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International Journal of
eISSN: 2573-2838

Biosensors & Bioelectronics

Review Article Volume 7 Issue 2

Use of video technology to enhance telemedicine applications

Jian-Guo Zhang

Department of Electrical and Electronic Engineering, London South Bank University, UK

Correspondence: Jian-Guo Zhang, Department of Electrical and Electronic Engineering, London South Bank University, 103 Borough Road, London, SE1 0AA, UK

Received: February 22, 0021 | Published: March 9, 2021

Citation: Zhang JG. Use of video technology to enhance telemedicine applications.Int J Biosen Bioelectron. 2021;7(2):30-34. DOI: 10.15406/ijbsbe.2021.07.00208

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Telemedicine uses information and communication technologies (ICT) to deliver healthcare services remotely, thus removing geographical barriers. Video technology can effectively facilitate the growth of telemedicine. This paper discusses the applications of video technology to enhance telemedicine services. The general functions of telemedicine videoconferencing systems are reviewed. The display technology is also discussed. It is expected that advanced monitors with 8K resolution can be used in future telemedicine videoconferencing systems to significantly improve the image quality and service performance.

Keywords: video technology, telemedicine, blood pressure, temperature, healthcare professionals, monitors


ICT, information and communication technologies; UHD, ultrahigh-definition; CRT, cathode-ray tube; LED, light-emitting diode; LCD, liquid-crystal display; CCFL, cold cathode fluorescent lamp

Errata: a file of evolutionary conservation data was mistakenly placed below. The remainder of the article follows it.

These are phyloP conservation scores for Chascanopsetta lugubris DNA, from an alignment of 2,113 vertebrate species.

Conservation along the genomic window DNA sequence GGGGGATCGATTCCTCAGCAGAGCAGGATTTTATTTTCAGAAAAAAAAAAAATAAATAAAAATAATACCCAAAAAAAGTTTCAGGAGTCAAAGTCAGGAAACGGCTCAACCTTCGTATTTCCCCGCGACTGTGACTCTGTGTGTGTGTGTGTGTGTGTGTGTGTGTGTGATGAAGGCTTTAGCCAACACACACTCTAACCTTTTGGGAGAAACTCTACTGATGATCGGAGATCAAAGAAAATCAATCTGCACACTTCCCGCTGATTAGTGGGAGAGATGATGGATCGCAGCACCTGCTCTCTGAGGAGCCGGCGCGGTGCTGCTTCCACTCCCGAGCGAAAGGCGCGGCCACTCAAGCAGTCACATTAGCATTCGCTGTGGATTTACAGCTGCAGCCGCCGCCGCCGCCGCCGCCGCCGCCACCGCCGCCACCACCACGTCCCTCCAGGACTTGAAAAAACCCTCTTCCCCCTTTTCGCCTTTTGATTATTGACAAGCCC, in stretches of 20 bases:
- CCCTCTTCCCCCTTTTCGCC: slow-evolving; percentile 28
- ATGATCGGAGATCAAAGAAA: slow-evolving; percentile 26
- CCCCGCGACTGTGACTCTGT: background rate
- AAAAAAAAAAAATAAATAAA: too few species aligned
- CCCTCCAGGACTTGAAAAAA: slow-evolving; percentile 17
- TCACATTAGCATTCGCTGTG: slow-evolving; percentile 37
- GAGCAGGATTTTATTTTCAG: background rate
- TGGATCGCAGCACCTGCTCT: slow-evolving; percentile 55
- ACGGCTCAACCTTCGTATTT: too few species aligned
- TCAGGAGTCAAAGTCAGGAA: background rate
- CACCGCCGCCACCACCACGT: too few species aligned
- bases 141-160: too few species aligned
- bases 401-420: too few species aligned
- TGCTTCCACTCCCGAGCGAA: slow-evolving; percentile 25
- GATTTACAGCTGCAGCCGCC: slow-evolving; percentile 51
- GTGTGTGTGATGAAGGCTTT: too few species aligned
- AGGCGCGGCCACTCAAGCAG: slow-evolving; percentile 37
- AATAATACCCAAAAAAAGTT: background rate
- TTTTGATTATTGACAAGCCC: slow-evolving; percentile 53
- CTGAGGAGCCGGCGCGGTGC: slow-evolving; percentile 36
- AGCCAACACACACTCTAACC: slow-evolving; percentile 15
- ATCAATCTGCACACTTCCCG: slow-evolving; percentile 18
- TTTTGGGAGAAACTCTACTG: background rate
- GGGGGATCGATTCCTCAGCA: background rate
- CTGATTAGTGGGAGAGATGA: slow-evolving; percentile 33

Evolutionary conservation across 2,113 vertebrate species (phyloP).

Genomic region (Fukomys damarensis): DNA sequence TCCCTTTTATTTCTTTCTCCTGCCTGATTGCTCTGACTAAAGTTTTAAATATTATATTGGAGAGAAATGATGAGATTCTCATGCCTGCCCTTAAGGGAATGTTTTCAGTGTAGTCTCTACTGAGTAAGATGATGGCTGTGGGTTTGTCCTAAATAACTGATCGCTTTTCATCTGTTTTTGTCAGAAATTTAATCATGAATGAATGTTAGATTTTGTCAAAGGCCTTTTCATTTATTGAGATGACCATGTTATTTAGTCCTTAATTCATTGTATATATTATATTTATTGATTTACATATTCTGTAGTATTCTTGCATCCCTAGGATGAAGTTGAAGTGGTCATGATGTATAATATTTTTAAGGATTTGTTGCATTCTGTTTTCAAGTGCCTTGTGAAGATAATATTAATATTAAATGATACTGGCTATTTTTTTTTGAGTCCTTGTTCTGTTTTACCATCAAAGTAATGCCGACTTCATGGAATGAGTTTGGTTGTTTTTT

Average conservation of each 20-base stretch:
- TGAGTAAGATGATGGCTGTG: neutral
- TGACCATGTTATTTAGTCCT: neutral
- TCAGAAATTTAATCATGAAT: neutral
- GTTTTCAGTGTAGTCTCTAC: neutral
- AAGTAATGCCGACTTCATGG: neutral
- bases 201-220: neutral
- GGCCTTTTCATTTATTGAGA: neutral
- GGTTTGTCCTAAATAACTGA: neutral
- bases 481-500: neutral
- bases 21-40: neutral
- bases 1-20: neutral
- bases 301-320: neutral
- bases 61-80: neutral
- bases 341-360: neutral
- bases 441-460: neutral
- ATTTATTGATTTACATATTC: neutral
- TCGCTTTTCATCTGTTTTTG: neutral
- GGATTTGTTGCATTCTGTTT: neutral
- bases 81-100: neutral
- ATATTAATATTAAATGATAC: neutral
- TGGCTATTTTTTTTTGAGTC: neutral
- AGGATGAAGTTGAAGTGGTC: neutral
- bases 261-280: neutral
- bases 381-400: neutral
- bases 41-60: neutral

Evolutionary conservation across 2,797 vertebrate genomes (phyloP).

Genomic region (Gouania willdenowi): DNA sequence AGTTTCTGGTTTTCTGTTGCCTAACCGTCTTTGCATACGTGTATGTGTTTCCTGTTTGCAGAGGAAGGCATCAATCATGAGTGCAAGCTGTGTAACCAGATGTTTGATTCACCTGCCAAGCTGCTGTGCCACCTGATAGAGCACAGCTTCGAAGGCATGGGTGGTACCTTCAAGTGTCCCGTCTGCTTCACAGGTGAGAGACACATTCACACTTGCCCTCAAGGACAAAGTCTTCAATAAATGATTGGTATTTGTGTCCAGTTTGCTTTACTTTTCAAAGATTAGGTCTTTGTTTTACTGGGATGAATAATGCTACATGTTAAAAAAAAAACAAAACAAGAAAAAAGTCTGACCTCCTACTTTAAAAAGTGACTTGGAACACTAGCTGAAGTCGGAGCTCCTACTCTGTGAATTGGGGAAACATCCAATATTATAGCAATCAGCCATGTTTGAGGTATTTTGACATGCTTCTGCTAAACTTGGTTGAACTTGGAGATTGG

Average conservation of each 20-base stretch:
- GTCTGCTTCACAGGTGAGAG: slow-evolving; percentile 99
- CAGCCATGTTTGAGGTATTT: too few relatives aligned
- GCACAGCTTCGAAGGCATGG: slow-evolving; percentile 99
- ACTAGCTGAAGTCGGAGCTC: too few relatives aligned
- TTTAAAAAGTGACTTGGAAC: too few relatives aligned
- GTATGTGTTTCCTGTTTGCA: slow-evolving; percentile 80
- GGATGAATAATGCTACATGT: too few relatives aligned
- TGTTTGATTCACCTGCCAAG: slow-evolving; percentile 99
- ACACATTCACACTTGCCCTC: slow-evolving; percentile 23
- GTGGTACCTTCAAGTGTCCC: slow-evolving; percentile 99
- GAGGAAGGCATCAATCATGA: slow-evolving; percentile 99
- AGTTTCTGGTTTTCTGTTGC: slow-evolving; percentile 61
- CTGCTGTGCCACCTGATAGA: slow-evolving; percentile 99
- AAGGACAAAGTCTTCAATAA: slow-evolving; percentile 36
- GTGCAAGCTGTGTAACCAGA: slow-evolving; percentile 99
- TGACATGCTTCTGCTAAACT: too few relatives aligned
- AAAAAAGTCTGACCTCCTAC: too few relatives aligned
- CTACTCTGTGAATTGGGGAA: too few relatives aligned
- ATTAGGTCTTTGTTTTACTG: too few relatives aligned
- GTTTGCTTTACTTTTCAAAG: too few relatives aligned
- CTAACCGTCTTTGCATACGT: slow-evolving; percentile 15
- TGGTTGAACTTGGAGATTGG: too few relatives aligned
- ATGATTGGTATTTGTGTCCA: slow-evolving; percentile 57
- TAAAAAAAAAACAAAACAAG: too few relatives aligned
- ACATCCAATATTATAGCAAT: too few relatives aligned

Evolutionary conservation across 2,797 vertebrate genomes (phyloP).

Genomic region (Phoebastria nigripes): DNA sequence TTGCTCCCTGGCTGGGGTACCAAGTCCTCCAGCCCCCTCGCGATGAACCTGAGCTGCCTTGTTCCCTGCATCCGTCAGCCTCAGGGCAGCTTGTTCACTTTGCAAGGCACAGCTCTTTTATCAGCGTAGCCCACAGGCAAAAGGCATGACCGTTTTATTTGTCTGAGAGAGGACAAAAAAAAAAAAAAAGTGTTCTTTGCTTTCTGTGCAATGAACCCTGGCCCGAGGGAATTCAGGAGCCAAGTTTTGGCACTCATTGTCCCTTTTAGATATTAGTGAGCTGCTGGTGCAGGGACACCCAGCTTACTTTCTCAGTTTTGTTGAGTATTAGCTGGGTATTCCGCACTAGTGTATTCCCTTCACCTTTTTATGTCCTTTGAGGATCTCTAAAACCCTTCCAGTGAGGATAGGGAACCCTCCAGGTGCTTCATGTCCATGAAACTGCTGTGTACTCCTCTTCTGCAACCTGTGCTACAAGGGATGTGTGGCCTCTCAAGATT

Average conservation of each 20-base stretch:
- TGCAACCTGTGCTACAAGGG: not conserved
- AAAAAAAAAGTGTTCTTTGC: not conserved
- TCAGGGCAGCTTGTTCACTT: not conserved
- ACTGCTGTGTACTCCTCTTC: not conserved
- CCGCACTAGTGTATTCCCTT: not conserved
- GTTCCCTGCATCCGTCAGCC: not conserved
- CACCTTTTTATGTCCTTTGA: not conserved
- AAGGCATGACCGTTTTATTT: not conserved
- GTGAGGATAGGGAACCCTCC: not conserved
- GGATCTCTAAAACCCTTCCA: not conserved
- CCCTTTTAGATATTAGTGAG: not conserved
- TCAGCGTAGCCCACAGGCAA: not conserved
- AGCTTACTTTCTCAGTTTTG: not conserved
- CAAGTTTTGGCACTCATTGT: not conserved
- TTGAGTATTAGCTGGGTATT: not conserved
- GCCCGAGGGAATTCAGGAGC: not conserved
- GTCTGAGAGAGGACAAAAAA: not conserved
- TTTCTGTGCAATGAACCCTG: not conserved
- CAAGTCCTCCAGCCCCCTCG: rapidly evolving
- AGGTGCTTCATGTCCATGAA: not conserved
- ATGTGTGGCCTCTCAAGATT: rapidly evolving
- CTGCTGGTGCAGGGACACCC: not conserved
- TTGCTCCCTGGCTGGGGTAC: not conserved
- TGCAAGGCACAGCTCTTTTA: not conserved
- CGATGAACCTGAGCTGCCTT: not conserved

Advances in electronics and digital technology have facilitated to lower down the costs of wearable and connected medical devices, smartphones (including 5G mobile phones), computers equipped with ultrahigh-definition (UHD) monitors, videoconferencing and medical information systems, while improving their functionality. This in turn can provide new challenge and opportunity for using information and communication technologies (ICT) to meet an increasing demand for high-quality healthcare services in a cost-effective manner. Nowadays, the widespread use of wearable devices and smartphones with embedded sensors makes it possible to continuously monitor users’ personal health and to track their daily activities, for example, recording blood pressure, temperature, sleep patterns, heart rate, electrocardiogram, oxygen saturation, and respiration rate.1,2 In doing so, users can take control of their own health. This also enables to remotely collect users’ real-time health data and could even allow to send patient’s health information to a doctor or other healthcare professional over the internet for fast diagnosis if health-related issues are detected.1 It in turn can avoid time passing and developing symptoms for which patients may want to seek medical advice from doctors at a later stage rather than being aware of health concern or problem in real time to reduce the risk. The use of smartphones, wearable devices, computers and fast Internet substantially facilitates telemedicine applications. Telemedicine is described by the World Health Organization as the delivery of healthcare services at a distance by all healthcare professionals using ICT to exchange valid information for diagnosis, treatment and prevention of disease and injuries, research and evaluation, and for the continuing education of healthcare providers.3 This in turn enables to improve clinical management and delivery of healthcare services worldwide by means of the increased access, quality, efficiency, and cost-effectiveness. Telemedicine is particularly useful for people with reduced mobility or who live in rural and remote areas with few health services and staff. As a result, the distance and time barriers between healthcare providers and patients can be effectively overcome. Then telemedicine enables to connect rural and remote sites with healthcare professionals around the world.3 Telemedicine applications have grown significantly in recent years. Recent progress in ICT has led to a radical transformation in healthcare industry.